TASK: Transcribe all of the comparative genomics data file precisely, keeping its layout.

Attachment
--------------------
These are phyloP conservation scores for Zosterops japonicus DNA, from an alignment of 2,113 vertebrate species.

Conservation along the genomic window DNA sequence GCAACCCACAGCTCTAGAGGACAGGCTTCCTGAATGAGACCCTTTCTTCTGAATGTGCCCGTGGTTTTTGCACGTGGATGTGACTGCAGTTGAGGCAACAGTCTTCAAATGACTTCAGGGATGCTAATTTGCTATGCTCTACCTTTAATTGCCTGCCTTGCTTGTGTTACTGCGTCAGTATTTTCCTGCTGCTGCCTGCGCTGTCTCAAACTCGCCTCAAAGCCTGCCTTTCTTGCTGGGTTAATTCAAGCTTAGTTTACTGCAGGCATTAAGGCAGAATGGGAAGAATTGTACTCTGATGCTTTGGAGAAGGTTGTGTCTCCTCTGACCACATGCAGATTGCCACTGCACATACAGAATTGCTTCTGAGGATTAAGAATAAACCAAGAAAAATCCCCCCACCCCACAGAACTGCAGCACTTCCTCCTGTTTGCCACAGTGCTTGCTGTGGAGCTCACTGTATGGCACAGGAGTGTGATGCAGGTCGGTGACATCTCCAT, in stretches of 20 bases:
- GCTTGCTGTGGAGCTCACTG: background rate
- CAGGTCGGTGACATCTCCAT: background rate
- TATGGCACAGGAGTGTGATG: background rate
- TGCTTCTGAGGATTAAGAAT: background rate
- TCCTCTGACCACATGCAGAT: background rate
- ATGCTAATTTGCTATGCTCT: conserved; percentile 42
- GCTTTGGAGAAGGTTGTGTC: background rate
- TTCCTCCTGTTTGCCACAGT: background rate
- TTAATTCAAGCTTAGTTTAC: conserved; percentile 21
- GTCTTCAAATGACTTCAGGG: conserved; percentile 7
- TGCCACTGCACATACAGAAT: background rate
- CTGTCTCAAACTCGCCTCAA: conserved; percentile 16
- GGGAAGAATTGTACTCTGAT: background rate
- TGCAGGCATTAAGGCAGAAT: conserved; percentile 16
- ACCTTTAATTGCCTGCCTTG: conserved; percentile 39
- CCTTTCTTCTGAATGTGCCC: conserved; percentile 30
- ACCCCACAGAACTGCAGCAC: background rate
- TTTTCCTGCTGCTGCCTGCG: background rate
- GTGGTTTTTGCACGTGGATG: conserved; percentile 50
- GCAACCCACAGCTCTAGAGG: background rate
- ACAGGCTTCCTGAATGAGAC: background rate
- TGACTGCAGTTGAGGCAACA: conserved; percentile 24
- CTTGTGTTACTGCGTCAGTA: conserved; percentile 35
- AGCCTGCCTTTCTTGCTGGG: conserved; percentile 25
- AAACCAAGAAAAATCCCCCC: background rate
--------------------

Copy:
These are phyloP conservation scores for Zosterops japonicus DNA, from an alignment of 2,113 vertebrate species.

Conservation along the genomic window DNA sequence GCAACCCACAGCTCTAGAGGACAGGCTTCCTGAATGAGACCCTTTCTTCTGAATGTGCCCGTGGTTTTTGCACGTGGATGTGACTGCAGTTGAGGCAACAGTCTTCAAATGACTTCAGGGATGCTAATTTGCTATGCTCTACCTTTAATTGCCTGCCTTGCTTGTGTTACTGCGTCAGTATTTTCCTGCTGCTGCCTGCGCTGTCTCAAACTCGCCTCAAAGCCTGCCTTTCTTGCTGGGTTAATTCAAGCTTAGTTTACTGCAGGCATTAAGGCAGAATGGGAAGAATTGTACTCTGATGCTTTGGAGAAGGTTGTGTCTCCTCTGACCACATGCAGATTGCCACTGCACATACAGAATTGCTTCTGAGGATTAAGAATAAACCAAGAAAAATCCCCCCACCCCACAGAACTGCAGCACTTCCTCCTGTTTGCCACAGTGCTTGCTGTGGAGCTCACTGTATGGCACAGGAGTGTGATGCAGGTCGGTGACATCTCCAT, in stretches of 20 bases:
- GCTTGCTGTGGAGCTCACTG: background rate
- CAGGTCGGTGACATCTCCAT: background rate
- TATGGCACAGGAGTGTGATG: background rate
- TGCTTCTGAGGATTAAGAAT: background rate
- TCCTCTGACCACATGCAGAT: background rate
- ATGCTAATTTGCTATGCTCT: conserved; percentile 42
- GCTTTGGAGAAGGTTGTGTC: background rate
- TTCCTCCTGTTTGCCACAGT: background rate
- TTAATTCAAGCTTAGTTTAC: conserved; percentile 21
- GTCTTCAAATGACTTCAGGG: conserved; percentile 7
- TGCCACTGCACATACAGAAT: background rate
- CTGTCTCAAACTCGCCTCAA: conserved; percentile 16
- GGGAAGAATTGTACTCTGAT: background rate
- TGCAGGCATTAAGGCAGAAT: conserved; percentile 16
- ACCTTTAATTGCCTGCCTTG: conserved; percentile 39
- CCTTTCTTCTGAATGTGCCC: conserved; percentile 30
- ACCCCACAGAACTGCAGCAC: background rate
- TTTTCCTGCTGCTGCCTGCG: background rate
- GTGGTTTTTGCACGTGGATG: conserved; percentile 50
- GCAACCCACAGCTCTAGAGG: background rate
- ACAGGCTTCCTGAATGAGAC: background rate
- TGACTGCAGTTGAGGCAACA: conserved; percentile 24
- CTTGTGTTACTGCGTCAGTA: conserved; percentile 35
- AGCCTGCCTTTCTTGCTGGG: conserved; percentile 25
- AAACCAAGAAAAATCCCCCC: background rate